Interference figures are a technique which can be used to help identify minerals using a polarizing light microscope. In this chapter, we explore the practical aspects of obtaining and interpreting interference figures and other related observations.
Students should be able to:
- Describe the steps used to obtain interference figures.
- Correctly name the parts of an interference figure.
- Describe the features of an indicatrix.
- Identify the type of interference figure produced.
- Connect crystal symmetry to the type of interference figure(s) that are produced.
- Use interference figures to narrow down the possible symmetry choices and help identify a mineral.
- Make optical sign determinations and 2V angle estimates to further help identify minerals (optional).
How to Obtain an Interference Figure
These videos show the steps to obtaining an interference figure. They are shot at two different angles so it is possible to see the operation of the microscope better.
What is a Bertrand Lens? See section 2.4 to review!
In each of these videos, there is a single mineral crystal on the slide. If you are looking at multiple grains of the same mineral, you may find it helpful tolocate mineral grains with the lowest interference colors (lowest retardation) to obtain interference figures that are the easiest to identify (e.g., uniaxial optic axes figures, or biaxial acute bisectrix figures, which will be described below).
Question 2.8.1. Drag and drop the steps of obtaining an interference figure in the correct order.
Anatomy of an Interference Figure
Below is an example of one type of interference figure. This figure contains three types of features: isogyres, a melatope, and isochromes.
Figure 2.8.3. Anatomy of an interference figure.
The index of refraction is different in different crystallographic directions within a mineral, according to its crystal symmetry. We can characterize this using an ellipsoid (roughly the shape of an American football or rugby ball-shaped object) which shows the refractive index in every direction, including the three principle optical axes. This ellipsoid is called an indicatrix.
The indicatrix is a 3-dimensional visualization of the indices of refraction of a mineral. As discussed previously in light and optics, the index of refraction is different for different minerals. It can also vary as a function of direction within the crystal structure. Minerals with lower symmetries have greater variation in the index of refraction with direction.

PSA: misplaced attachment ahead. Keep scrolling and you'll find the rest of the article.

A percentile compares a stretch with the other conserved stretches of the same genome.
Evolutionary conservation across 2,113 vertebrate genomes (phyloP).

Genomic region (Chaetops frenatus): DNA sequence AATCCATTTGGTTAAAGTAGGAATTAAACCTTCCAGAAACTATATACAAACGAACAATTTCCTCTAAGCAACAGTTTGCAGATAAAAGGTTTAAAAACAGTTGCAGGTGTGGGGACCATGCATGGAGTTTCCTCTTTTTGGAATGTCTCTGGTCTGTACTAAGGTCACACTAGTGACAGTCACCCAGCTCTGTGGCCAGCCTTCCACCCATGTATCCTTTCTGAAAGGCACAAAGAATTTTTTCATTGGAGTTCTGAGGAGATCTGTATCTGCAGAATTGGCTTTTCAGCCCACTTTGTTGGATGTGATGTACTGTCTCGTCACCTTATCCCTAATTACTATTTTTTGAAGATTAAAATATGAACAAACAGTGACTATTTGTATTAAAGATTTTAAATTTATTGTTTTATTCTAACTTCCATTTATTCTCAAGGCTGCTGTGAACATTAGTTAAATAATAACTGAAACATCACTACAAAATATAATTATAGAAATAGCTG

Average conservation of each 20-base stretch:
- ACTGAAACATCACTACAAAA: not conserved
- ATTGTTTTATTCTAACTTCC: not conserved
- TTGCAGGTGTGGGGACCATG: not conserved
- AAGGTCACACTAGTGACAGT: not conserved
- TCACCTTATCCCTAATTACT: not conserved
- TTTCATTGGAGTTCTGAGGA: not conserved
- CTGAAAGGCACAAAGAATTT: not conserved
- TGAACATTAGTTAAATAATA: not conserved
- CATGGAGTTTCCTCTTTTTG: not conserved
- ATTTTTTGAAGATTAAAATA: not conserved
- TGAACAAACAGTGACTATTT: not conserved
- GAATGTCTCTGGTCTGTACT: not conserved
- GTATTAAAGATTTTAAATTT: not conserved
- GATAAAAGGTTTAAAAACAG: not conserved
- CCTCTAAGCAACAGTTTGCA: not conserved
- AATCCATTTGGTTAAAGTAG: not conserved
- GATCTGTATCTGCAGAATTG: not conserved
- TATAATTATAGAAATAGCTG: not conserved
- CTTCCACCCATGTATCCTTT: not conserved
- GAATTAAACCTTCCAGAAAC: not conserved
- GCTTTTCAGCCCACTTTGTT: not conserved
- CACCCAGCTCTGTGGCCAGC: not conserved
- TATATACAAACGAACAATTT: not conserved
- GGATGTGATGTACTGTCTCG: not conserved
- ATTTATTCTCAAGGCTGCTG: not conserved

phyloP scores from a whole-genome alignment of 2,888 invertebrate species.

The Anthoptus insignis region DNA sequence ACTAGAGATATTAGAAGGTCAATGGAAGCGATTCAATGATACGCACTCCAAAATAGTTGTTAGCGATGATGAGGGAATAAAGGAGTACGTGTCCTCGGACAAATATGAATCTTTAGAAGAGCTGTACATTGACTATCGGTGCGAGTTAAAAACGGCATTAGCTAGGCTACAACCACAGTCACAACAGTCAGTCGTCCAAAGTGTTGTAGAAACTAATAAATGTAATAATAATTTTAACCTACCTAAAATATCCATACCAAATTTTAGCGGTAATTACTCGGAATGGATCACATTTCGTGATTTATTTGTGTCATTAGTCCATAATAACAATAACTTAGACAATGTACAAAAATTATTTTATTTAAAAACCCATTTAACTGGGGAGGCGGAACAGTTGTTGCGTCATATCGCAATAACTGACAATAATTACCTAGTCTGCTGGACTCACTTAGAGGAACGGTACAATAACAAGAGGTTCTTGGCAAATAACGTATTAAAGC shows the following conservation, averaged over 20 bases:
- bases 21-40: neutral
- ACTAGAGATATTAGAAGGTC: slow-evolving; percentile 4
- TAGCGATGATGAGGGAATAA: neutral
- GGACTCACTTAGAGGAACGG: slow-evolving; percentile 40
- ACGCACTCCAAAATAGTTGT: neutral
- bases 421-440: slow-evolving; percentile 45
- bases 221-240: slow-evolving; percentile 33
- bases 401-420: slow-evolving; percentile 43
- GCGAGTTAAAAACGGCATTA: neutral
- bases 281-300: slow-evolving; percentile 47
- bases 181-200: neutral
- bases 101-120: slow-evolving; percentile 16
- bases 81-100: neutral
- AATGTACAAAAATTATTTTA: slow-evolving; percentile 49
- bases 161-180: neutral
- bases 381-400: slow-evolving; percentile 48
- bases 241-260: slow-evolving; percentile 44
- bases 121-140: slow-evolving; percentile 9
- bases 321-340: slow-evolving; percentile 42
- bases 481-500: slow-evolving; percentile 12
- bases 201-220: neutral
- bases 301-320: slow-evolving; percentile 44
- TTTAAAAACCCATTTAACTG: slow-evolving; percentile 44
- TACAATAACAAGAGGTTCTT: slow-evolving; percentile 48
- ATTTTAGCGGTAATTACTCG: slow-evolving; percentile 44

As discussed in Section 2.3 Light and Optics, Birefringence, a solid material such as a mineral can split light waves into two polarized beams, the ordinary ray (represented by “o” or “ω” and the extraordinary ray (represented by “e” or “ε”). Uniaxial minerals exhibit the same refractive index along two principal axes (nω), and a different refractive index along the third principal axis (nε). Biaxial minerals have different refractive index values along each principal axis, with nα as the lowest refractive index, nβ as an intermediate refractive index, and nγ as the largest refractive index.
Why create this type of diagram? It is useful for thinking about how the interference figure will vary as the crystal is oriented in different directions in the thin section. Indicatrices are shown in the figures showing uniaxial and biaxial interference figures in the sections below. The figures show the orientation of the indices of refraction with respect to the thin section surface using the indicatrix, and the resulting interference figure.
Uniaxial Interference Figures
The following two videos explain how to obtain uniaxial interference figures and how to determine optic sign for a uniaxial mineral. Figure 2.8.7 summarizes the types of interference figures that can be observed for uniaxial minerals.
Biaxial Interference Figures
The following two videos explain how to obtain biaxial interference figures, how to determine optic sign for a biaxial mineral, and how to estimate a 2V angle.
Biaxial interference figure diagrams.
Interference Figures and Crystal Symmetry
The types of interference figures that a mineral produces are related to the crystal symmetry of that mineral. The figure below summarizes the division of crystal symmetries into isotropic, uniaxial, and biaxial optical properties.
Synthesis: Is it Uniaxial or Biaxial?